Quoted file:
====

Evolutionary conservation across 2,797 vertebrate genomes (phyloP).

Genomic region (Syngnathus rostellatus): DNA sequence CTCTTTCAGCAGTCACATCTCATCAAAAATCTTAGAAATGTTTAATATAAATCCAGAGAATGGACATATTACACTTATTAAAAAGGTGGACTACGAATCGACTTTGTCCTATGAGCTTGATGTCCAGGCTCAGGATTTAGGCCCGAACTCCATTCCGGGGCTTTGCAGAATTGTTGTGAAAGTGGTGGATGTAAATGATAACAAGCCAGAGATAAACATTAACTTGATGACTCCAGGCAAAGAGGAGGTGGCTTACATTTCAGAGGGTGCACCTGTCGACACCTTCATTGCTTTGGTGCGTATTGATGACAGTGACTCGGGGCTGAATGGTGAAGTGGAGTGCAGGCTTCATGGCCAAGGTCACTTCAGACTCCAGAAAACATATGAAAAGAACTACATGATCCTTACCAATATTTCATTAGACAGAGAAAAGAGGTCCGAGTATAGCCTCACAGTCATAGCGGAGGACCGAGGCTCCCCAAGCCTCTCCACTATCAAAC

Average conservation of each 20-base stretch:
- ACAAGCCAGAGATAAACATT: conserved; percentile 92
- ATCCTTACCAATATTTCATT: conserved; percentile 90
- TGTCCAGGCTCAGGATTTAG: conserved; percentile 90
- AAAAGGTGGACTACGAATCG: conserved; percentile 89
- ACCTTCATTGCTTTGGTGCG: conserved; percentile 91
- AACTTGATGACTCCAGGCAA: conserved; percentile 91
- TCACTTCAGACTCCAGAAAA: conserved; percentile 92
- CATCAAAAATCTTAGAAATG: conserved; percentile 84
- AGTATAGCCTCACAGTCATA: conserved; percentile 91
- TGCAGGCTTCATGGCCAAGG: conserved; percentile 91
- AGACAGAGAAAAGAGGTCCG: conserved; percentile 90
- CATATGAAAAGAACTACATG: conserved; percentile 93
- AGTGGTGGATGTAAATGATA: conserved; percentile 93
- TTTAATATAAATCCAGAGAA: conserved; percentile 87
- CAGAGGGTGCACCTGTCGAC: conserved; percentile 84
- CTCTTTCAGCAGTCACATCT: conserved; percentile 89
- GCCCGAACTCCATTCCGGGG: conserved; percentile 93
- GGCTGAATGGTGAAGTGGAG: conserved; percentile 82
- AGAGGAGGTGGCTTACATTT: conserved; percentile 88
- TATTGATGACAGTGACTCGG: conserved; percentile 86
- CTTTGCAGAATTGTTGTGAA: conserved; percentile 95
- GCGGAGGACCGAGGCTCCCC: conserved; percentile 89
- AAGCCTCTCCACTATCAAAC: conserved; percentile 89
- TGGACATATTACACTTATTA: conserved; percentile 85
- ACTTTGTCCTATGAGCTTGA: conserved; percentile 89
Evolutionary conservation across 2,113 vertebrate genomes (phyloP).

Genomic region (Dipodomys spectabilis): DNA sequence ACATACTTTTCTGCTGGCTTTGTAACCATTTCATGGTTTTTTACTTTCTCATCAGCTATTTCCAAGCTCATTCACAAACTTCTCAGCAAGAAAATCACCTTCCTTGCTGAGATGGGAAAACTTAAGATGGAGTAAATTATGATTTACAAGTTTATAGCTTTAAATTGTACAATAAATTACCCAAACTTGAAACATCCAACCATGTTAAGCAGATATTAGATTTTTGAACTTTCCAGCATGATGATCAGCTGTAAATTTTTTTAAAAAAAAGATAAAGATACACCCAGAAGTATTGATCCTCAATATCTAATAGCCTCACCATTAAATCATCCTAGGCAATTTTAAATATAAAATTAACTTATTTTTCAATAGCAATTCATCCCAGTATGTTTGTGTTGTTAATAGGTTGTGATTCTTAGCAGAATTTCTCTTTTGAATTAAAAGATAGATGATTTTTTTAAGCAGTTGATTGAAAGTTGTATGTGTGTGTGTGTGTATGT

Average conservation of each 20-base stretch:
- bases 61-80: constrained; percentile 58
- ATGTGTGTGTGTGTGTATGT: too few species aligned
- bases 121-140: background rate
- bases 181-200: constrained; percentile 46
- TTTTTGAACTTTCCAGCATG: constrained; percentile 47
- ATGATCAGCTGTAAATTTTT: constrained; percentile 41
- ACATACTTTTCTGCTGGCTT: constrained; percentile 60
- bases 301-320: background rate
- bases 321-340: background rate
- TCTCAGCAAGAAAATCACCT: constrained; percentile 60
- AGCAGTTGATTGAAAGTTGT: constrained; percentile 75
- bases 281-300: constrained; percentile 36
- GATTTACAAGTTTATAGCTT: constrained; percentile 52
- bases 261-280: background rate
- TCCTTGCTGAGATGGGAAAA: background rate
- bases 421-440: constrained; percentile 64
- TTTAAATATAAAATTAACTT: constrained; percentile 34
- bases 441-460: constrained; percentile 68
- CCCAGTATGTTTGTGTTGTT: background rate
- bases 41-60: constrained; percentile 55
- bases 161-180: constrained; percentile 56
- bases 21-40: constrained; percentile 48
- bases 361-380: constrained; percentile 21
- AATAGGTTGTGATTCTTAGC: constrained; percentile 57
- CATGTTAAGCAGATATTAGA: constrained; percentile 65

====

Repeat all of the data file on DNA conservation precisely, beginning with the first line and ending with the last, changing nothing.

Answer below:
Evolutionary conservation across 2,797 vertebrate genomes (phyloP).

Genomic region (Syngnathus rostellatus): DNA sequence CTCTTTCAGCAGTCACATCTCATCAAAAATCTTAGAAATGTTTAATATAAATCCAGAGAATGGACATATTACACTTATTAAAAAGGTGGACTACGAATCGACTTTGTCCTATGAGCTTGATGTCCAGGCTCAGGATTTAGGCCCGAACTCCATTCCGGGGCTTTGCAGAATTGTTGTGAAAGTGGTGGATGTAAATGATAACAAGCCAGAGATAAACATTAACTTGATGACTCCAGGCAAAGAGGAGGTGGCTTACATTTCAGAGGGTGCACCTGTCGACACCTTCATTGCTTTGGTGCGTATTGATGACAGTGACTCGGGGCTGAATGGTGAAGTGGAGTGCAGGCTTCATGGCCAAGGTCACTTCAGACTCCAGAAAACATATGAAAAGAACTACATGATCCTTACCAATATTTCATTAGACAGAGAAAAGAGGTCCGAGTATAGCCTCACAGTCATAGCGGAGGACCGAGGCTCCCCAAGCCTCTCCACTATCAAAC

Average conservation of each 20-base stretch:
- ACAAGCCAGAGATAAACATT: conserved; percentile 92
- ATCCTTACCAATATTTCATT: conserved; percentile 90
- TGTCCAGGCTCAGGATTTAG: conserved; percentile 90
- AAAAGGTGGACTACGAATCG: conserved; percentile 89
- ACCTTCATTGCTTTGGTGCG: conserved; percentile 91
- AACTTGATGACTCCAGGCAA: conserved; percentile 91
- TCACTTCAGACTCCAGAAAA: conserved; percentile 92
- CATCAAAAATCTTAGAAATG: conserved; percentile 84
- AGTATAGCCTCACAGTCATA: conserved; percentile 91
- TGCAGGCTTCATGGCCAAGG: conserved; percentile 91
- AGACAGAGAAAAGAGGTCCG: conserved; percentile 90
- CATATGAAAAGAACTACATG: conserved; percentile 93
- AGTGGTGGATGTAAATGATA: conserved; percentile 93
- TTTAATATAAATCCAGAGAA: conserved; percentile 87
- CAGAGGGTGCACCTGTCGAC: conserved; percentile 84
- CTCTTTCAGCAGTCACATCT: conserved; percentile 89
- GCCCGAACTCCATTCCGGGG: conserved; percentile 93
- GGCTGAATGGTGAAGTGGAG: conserved; percentile 82
- AGAGGAGGTGGCTTACATTT: conserved; percentile 88
- TATTGATGACAGTGACTCGG: conserved; percentile 86
- CTTTGCAGAATTGTTGTGAA: conserved; percentile 95
- GCGGAGGACCGAGGCTCCCC: conserved; percentile 89
- AAGCCTCTCCACTATCAAAC: conserved; percentile 89
- TGGACATATTACACTTATTA: conserved; percentile 85
- ACTTTGTCCTATGAGCTTGA: conserved; percentile 89
Evolutionary conservation across 2,113 vertebrate genomes (phyloP).

Genomic region (Dipodomys spectabilis): DNA sequence ACATACTTTTCTGCTGGCTTTGTAACCATTTCATGGTTTTTTACTTTCTCATCAGCTATTTCCAAGCTCATTCACAAACTTCTCAGCAAGAAAATCACCTTCCTTGCTGAGATGGGAAAACTTAAGATGGAGTAAATTATGATTTACAAGTTTATAGCTTTAAATTGTACAATAAATTACCCAAACTTGAAACATCCAACCATGTTAAGCAGATATTAGATTTTTGAACTTTCCAGCATGATGATCAGCTGTAAATTTTTTTAAAAAAAAGATAAAGATACACCCAGAAGTATTGATCCTCAATATCTAATAGCCTCACCATTAAATCATCCTAGGCAATTTTAAATATAAAATTAACTTATTTTTCAATAGCAATTCATCCCAGTATGTTTGTGTTGTTAATAGGTTGTGATTCTTAGCAGAATTTCTCTTTTGAATTAAAAGATAGATGATTTTTTTAAGCAGTTGATTGAAAGTTGTATGTGTGTGTGTGTGTATGT

Average conservation of each 20-base stretch:
- bases 61-80: constrained; percentile 58
- ATGTGTGTGTGTGTGTATGT: too few species aligned
- bases 121-140: background rate
- bases 181-200: constrained; percentile 46
- TTTTTGAACTTTCCAGCATG: constrained; percentile 47
- ATGATCAGCTGTAAATTTTT: constrained; percentile 41
- ACATACTTTTCTGCTGGCTT: constrained; percentile 60
- bases 301-320: background rate
- bases 321-340: background rate
- TCTCAGCAAGAAAATCACCT: constrained; percentile 60
- AGCAGTTGATTGAAAGTTGT: constrained; percentile 75
- bases 281-300: constrained; percentile 36
- GATTTACAAGTTTATAGCTT: constrained; percentile 52
- bases 261-280: background rate
- TCCTTGCTGAGATGGGAAAA: background rate
- bases 421-440: constrained; percentile 64
- TTTAAATATAAAATTAACTT: constrained; percentile 34
- bases 441-460: constrained; percentile 68
- CCCAGTATGTTTGTGTTGTT: background rate
- bases 41-60: constrained; percentile 55
- bases 161-180: constrained; percentile 56
- bases 21-40: constrained; percentile 48
- bases 361-380: constrained; percentile 21
- AATAGGTTGTGATTCTTAGC: constrained; percentile 57
- CATGTTAAGCAGATATTAGA: constrained; percentile 65